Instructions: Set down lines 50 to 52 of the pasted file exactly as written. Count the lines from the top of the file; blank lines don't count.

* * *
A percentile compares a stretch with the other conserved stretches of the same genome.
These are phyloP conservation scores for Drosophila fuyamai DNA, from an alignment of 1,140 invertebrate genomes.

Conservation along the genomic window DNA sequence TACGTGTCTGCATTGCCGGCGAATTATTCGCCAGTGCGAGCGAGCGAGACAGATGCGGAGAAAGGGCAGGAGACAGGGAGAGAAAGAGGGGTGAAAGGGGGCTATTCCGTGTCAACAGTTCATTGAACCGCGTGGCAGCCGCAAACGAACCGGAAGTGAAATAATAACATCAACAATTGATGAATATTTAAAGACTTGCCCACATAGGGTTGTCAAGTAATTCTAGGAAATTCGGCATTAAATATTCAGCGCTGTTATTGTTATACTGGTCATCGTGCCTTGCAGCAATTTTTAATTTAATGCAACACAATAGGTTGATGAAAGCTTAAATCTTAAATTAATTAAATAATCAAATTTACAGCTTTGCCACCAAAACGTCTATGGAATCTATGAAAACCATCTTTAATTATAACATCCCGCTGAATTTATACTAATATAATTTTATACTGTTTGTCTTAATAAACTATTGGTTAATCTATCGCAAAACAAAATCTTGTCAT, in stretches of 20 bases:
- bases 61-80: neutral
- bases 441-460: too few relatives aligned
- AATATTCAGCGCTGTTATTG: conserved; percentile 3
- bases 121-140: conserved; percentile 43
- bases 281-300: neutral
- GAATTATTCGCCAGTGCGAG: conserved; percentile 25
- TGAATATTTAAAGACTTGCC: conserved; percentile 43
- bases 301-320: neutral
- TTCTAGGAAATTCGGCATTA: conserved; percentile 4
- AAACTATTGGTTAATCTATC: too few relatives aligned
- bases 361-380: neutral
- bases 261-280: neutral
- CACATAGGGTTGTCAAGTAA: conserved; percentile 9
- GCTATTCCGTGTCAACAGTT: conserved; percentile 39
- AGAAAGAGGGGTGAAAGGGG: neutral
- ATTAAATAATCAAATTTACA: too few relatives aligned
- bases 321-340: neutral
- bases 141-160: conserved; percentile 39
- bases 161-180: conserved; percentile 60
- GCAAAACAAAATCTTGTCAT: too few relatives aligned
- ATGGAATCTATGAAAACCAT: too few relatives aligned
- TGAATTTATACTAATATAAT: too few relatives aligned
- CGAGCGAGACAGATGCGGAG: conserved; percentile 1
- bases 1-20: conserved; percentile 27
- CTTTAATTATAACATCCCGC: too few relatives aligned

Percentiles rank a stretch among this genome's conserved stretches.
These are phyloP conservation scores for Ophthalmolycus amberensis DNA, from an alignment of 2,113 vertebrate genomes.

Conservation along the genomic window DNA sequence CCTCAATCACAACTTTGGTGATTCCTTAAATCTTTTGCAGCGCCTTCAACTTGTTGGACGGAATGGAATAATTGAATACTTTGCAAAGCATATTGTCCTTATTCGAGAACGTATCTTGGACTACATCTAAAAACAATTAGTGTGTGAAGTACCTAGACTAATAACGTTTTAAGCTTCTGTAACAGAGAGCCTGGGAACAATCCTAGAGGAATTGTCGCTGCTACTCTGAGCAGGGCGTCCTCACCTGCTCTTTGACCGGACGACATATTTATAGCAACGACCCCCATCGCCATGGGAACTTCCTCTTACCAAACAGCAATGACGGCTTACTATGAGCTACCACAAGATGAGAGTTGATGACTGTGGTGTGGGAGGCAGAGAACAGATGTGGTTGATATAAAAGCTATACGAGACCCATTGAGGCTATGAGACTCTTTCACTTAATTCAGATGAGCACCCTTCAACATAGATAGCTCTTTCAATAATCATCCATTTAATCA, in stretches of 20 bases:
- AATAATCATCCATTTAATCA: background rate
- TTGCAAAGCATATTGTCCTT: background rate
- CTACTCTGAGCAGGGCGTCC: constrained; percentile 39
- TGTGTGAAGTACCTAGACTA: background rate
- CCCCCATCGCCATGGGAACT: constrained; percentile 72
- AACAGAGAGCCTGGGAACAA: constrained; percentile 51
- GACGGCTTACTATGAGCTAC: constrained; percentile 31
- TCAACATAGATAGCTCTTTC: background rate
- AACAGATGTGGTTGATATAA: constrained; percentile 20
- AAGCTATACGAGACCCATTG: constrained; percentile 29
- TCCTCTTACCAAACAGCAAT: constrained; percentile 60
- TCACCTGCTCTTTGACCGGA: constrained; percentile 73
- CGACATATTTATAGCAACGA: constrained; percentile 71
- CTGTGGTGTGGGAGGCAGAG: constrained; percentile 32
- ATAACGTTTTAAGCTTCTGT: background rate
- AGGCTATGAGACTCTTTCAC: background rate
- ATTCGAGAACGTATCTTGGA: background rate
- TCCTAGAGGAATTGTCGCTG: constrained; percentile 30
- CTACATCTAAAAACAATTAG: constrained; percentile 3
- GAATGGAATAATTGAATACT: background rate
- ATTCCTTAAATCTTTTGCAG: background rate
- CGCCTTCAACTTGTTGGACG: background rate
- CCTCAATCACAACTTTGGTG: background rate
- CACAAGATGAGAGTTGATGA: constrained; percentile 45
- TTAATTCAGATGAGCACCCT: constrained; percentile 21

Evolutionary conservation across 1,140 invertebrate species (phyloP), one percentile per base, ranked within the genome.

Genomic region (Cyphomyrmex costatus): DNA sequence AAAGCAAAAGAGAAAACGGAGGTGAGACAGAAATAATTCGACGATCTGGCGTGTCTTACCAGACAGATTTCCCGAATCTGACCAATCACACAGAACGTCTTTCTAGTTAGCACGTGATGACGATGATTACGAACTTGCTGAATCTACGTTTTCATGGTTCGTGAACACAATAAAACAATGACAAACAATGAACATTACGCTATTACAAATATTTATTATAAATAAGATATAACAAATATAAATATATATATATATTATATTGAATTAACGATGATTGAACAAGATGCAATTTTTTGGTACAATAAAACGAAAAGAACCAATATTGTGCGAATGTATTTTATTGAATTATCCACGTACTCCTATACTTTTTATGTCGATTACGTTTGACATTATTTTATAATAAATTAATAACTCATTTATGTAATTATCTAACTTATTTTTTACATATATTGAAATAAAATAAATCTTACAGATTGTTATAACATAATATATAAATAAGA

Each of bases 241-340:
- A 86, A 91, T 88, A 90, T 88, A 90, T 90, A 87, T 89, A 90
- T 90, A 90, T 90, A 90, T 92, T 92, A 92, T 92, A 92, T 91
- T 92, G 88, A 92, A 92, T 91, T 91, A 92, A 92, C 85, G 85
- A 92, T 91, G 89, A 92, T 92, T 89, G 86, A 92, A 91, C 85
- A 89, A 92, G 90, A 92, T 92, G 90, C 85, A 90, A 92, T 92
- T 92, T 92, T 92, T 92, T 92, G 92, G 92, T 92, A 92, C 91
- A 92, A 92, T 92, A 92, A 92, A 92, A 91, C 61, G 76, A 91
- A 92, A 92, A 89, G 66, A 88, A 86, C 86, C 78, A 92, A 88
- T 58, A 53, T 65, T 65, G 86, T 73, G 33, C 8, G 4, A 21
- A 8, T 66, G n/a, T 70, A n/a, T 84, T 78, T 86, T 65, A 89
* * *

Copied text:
- CTACATCTAAAAACAATTAG: constrained; percentile 3
- GAATGGAATAATTGAATACT: background rate
- ATTCCTTAAATCTTTTGCAG: background rate